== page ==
Yes, yes,yes, Edward! Following Nancy’s lead, should we not be talking about the Gestalt experience and the etymological formation as against the intuitive usage of words: both being examples of the brain automatically forming neural pathways to automatically tune in our senses to in-formation we have repeatedly experienced and/or been taught to in-tuit.

    The Gestalt experience gives the lie to Thatcher’s “there is no alternative”, but needs to be part of primary education so it can become taken for granted in economic tuition.

  5. October 19, 2015 at 10:17 pm

    Misled by ordinary intuition and common sense
    Comment on Edward Fullbrook on ‘The Counterintuitive Problem’

    The decisive strength of Aristotle’s physics had been that it was intuitively convincing and, lo and behold, not too much has changed since the old days: “[The] stunning finding was that 87 percent of the students who had had no training in physics gave answers considered incorrect according to modern physics, but consonant with Aristotelian notions of motion and impetus. A further result, which gave even greater pause, was that 27 percent of those who had studied physics gave Aristotelian answers.” (Mirowski, 1995, p. 104)

    So much for the power of intuition and common sense which have turned out in the meantime to be the most persistent impediment to scientific advancement “… that the new physics of the seventeenth century, which replaced the older concepts of motion, rest, and change, involved a radical reorientation of the view of the cosmos and the possibilities of an infinite void space, thus yielding an almost entirely new philosophy of nature and a wholly different physics that contradicted ordinary intuition and common sense.” (Cohen, 1977, p. 318-319)

    In short, science begins exactly beyond ordinary intuition and common sense as already J. S. Mill told his fellow economists: “People fancied they saw the sun rise and set, the stars revolve in circles round the pole. We now know that they saw no such thing; what they really saw was a set of appearances, equally reconcileable with the theory they held and with a totally different one. It seems strange that such an instance as this, … , should not have opened the eyes of the bigots of common sense, and inspired them with a more modest distrust of the competency of mere ignorance to judge the conclusions of cultivated thought.” (2006, p. 783)

    This crucial insight was lost on the Cambridge School, first on Marshall “Economics for Marshall was the perfection of common sense.” (Hoover, 1998, p. 243), then on Keynes “L’intuition de Keynes lui a fait sentir où se trouvaient les difficultés, mais son insuffisance logique ne lui a pas permis de résoudre les problèmes que son intuition lui avait fait entrevoir.” (Allais, 1993, p. 70) [Keynes intuition led him to the real difficulties but his logical inability thwarted the solution (see also 2011)]. As Moggridge confirmed “For, if anything, Keynes was the most intuitive of men.” (1976, p. 33)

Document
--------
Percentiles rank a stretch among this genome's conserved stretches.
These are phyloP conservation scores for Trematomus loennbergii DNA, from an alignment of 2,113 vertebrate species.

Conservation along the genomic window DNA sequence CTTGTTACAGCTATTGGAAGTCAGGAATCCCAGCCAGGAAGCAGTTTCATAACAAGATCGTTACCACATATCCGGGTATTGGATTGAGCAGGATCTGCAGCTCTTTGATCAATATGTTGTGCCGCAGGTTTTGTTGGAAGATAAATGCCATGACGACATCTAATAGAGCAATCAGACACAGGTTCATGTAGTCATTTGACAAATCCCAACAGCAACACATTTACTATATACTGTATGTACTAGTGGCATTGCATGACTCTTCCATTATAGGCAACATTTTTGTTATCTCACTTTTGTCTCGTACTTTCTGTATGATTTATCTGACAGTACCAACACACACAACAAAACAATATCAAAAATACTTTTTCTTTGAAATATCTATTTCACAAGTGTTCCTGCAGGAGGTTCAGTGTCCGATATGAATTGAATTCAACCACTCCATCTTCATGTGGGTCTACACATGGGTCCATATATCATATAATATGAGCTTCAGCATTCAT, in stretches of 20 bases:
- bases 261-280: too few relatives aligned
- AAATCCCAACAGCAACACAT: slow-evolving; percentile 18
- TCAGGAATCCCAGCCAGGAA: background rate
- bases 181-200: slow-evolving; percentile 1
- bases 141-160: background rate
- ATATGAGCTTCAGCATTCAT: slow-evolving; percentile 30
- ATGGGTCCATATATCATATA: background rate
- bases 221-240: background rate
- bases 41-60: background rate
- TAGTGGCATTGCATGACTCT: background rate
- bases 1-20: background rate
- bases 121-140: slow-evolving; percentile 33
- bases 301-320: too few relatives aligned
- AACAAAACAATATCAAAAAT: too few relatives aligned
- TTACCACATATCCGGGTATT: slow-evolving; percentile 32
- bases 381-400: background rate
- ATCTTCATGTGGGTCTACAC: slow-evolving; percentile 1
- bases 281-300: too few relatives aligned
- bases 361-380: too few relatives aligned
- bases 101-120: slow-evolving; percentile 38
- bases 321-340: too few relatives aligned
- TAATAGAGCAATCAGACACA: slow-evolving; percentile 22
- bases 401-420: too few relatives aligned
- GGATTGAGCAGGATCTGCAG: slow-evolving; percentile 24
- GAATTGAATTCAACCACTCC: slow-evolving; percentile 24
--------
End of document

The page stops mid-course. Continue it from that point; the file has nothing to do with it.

To reject Keynes’s ordinary intuition is not to reject scientific intuition “… we cannot over-emphasize the fundamental role played in this research by a special intuition, which is not the popular sense-intuition, but rather a kind of direct divination (ahead of all reasoning) …” (Bourbaki, 2005, p. 1272)

    The most misleading intuition is that economics is a science of behavior (2011). It should be clear by now that second guessing human behavior, animal spirits or reflexive expectations cannot lead to much more than folk psychology, sociologism, storytelling or gossip.

    The crucial methodological error/mistake can be traced back to Jevons: “The science of Economics, however, is in some degree peculiar, owing to the fact … that its ultimate laws are known to us immediately by intuition, or, at any rate, they are furnished to us ready made by other mental or physical sciences.” (Jevons, 1911, p. 18)

    This turned out to be the representative economist’s fatal illusion “It is possibly very encouraging for the economist to hear that compared with the natural scientist the psychological method saves him “ages of laborious research” but it is curious and a pity that this huge start has not enabled him to formulate any considerable body of reliable prognoses such as the natural sciences have managed to achieve.” (Hutchison, 1960, p. 132)

    What the representative economist has not realized until this very day is that ordinary intuition and common sense are the very hallmark of proto-science. All depends on taking the decisive methodological step: “Economics inevitably goes beyond common sense and intuition.” (Dow, 2006, p. 15)

    Egmont Kakarot-Handtke

    Allais, M. (1993). Les Fondements Comptable de la Macro-Économie. Paris: Presses Universitaires de France, 2nd edition.
    Bourbaki, N. (2005). The Architecture of Mathematics. In W. Ewald (Ed.), From Kant to Hilbert. A Source Book in the Foundations of Mathematics, volume II, pages 1265–1276. Oxford, New York, NY: Oxford University Press. (1948).
    Cohen, I. B. (1977). History and the Philosopher of Science. In F. Suppe (Ed.), The Structure of Scientific Theories, pages 308–349. Urbana, IL, Chicago, IL: University of Illinois Press.
    Dow, S. C. (2006). Economic Methodology: An Inquiry. Oxford: Oxford University Press.